In our study, we predicted 1,114 transcription factor genes from the B. purpurascens transcriptome. Among them, 400 transcription factors distributed across 26 gene families were identified as DEGs in response to cold stress, including 79 MYB transcription factors, 50 AP2/ERF transcription factors, 42 C2C2 transcription factors, 32 WRKY transcription factors, 31 bHLH transcription factors, and 27 NAC transcription factors (Table S7, Fig. 6). Based on the result of the hierarchical clustering (Fig. 6a), 400 transcription factors were divided into down-regulation group and up-regulation group with similar numbers. The top three up-regulated families were MYB, AP2/ERF and C2C2, and the top three down-regulated were MYB, C2C2 and bHLH (Fig. 6b). In addition, several well-known cold-related transcription factors, including CBF1 belonging to AP2 gene family and MYB15, were differentially expressed under cold stress as shown in Figure S1.

Fig. 6
figure 6

Differentially expressed transcription factors in B. purpurascens under cold stress. (a) Hierarchical clustering of 400 differentially expressed transcription factors. Expression values (TPM) are log2 - transformed. The colors indicate the gene expression levels from low (blue) to high (red). The detailed information with unigene IDs and annotations is shown in Table S6. (b) The distribution of the top 8 differentially expressed transcription factors in up-regulated and down-regulated categories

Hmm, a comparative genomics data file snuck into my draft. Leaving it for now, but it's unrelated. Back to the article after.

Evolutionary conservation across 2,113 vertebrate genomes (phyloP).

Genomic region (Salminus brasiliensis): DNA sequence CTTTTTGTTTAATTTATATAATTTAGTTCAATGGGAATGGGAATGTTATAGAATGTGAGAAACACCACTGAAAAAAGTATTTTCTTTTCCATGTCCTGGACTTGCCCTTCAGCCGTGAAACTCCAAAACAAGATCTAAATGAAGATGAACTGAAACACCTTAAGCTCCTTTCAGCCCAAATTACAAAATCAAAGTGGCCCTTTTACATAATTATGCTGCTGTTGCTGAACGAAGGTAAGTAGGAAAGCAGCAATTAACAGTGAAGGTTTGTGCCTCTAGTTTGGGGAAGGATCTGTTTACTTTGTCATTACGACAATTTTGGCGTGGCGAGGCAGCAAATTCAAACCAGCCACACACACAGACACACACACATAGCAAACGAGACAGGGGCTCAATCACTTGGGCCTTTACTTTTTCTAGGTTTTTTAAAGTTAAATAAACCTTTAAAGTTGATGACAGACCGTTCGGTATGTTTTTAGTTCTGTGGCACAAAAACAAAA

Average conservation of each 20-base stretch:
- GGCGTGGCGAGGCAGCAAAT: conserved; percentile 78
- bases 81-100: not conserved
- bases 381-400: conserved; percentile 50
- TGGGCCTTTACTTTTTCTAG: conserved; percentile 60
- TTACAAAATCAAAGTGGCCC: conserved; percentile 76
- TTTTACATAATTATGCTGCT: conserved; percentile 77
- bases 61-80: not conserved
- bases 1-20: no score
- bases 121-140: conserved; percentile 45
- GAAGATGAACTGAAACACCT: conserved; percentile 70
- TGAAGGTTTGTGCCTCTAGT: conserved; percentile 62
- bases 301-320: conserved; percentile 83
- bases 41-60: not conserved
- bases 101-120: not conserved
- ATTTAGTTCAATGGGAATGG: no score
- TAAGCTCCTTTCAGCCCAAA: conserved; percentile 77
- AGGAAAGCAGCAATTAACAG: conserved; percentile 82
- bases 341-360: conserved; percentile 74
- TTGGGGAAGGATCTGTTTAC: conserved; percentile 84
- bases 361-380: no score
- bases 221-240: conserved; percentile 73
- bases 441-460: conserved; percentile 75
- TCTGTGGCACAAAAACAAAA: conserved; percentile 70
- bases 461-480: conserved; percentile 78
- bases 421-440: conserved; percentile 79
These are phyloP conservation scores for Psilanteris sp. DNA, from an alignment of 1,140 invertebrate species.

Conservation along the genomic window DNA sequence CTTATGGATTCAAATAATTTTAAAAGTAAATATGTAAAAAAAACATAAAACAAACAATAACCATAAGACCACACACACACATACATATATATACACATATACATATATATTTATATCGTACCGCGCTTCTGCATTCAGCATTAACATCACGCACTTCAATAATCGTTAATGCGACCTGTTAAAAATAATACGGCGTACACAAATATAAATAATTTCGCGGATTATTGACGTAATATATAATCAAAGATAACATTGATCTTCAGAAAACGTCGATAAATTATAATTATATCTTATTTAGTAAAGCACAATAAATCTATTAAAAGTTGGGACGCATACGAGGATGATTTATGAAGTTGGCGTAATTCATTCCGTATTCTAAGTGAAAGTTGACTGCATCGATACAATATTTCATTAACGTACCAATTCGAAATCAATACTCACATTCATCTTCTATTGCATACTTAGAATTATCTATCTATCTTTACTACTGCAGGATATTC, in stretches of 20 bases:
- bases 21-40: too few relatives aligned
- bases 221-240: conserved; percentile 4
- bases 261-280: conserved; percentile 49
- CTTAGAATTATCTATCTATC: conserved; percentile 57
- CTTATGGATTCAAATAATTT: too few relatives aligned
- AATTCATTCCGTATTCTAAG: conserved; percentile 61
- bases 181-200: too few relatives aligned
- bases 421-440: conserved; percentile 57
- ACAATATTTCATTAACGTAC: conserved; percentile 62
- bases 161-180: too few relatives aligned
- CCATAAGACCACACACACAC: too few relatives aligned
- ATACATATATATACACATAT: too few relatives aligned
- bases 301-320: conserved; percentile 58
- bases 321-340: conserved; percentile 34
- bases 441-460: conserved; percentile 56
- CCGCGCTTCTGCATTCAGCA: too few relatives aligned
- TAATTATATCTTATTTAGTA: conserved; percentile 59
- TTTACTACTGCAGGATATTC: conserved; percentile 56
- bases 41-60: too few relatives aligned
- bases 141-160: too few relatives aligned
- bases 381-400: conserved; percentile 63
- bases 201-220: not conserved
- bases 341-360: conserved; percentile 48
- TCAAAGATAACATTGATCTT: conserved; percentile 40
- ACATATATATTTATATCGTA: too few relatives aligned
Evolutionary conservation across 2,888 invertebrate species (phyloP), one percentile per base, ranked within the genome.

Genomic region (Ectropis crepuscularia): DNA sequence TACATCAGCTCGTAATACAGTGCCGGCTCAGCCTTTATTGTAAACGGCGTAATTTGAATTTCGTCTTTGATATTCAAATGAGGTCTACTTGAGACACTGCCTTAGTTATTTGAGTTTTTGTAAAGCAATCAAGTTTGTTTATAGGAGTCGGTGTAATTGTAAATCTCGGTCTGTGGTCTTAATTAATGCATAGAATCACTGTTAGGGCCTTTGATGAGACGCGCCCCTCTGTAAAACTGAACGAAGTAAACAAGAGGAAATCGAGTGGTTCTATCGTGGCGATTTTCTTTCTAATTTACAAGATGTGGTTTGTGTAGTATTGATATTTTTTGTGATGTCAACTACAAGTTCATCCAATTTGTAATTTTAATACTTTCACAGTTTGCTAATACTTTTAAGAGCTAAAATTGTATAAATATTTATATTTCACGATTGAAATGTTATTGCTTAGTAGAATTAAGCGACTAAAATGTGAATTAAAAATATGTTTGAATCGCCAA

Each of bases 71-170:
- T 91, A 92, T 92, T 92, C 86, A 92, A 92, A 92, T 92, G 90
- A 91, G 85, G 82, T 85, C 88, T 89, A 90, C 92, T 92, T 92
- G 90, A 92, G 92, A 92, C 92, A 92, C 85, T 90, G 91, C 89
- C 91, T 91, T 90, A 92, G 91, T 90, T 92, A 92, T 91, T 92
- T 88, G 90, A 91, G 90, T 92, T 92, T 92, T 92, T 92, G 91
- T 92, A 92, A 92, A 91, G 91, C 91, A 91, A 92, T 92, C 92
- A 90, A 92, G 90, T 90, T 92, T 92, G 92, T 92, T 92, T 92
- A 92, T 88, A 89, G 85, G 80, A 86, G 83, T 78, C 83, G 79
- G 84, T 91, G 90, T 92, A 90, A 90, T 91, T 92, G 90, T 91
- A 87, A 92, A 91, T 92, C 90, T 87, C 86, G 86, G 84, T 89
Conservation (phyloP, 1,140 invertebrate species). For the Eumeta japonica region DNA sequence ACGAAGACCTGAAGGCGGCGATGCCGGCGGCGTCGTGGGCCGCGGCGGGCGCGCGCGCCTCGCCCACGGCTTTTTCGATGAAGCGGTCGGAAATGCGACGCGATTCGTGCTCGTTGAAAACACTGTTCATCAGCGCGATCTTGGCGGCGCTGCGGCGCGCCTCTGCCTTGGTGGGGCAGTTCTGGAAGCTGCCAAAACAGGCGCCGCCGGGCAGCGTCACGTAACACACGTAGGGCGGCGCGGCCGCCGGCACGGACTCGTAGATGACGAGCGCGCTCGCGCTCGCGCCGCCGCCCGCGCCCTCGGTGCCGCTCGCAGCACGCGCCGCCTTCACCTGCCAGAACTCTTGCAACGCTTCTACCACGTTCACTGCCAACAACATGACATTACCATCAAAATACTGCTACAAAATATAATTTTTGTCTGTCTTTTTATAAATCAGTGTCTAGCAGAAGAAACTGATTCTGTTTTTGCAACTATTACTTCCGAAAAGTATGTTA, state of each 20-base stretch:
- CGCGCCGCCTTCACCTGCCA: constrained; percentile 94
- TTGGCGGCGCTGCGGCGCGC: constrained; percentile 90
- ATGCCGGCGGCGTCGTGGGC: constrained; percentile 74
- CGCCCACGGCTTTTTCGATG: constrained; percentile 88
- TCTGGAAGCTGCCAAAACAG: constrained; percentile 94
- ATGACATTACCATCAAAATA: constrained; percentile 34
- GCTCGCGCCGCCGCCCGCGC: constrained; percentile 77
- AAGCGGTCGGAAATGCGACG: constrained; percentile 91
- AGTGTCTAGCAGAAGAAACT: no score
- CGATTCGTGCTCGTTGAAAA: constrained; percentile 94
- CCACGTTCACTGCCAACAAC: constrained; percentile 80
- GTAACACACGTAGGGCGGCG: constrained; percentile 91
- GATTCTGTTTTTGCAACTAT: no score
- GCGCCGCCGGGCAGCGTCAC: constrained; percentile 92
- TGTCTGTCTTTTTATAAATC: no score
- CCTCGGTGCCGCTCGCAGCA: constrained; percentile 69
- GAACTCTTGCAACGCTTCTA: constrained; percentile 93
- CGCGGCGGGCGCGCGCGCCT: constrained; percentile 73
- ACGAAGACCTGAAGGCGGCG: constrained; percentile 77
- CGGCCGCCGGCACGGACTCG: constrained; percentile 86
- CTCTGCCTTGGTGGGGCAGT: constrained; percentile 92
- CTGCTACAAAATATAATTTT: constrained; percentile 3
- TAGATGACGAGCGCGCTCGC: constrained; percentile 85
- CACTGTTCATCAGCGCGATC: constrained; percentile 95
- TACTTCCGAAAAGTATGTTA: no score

Validation of transcriptome data by qRT-PCR analyses

To confirm the DEGs obtained from Illumina Novaseq 6000 platform sequencing were credible, the qRT-PCR was performed on RNA extracted from cold and control-treated samples. Ten DEGs were selected for qRT-PCR, including two transcription factors (WRKY33 and ZAT10) and eight randomly selected genes (Figure S2). Comparison of qRT-PCR and RNA-seq showed that although there were small differences in the expression variability of these genes, the expression trends were consistent. The results suggested that the transcriptome data were reliable.


Few studies have reported the genome and transcriptome of B. purpurascens, which hinder the understanding of the molecular mechanisms of its adaptation to severe highland environments and tolerance to abiotic stress. To our knowledge, this is the first transcriptomic analysis of B. purpurascens in response to cold stress. The discovery of cold-response genes and pathways in the study provided valuable insights into underlying the molecular mechanisms of cold tolerance of B. purpurascens. The study showed that a significant number of cold-response genes were involved in diverse biological processes, primarily encompassing lipid metabolism, Ca2+ signaling, MAPK, plant hormones, and transcription factors, which require further discussion.

DEGs involved in lipid metabolism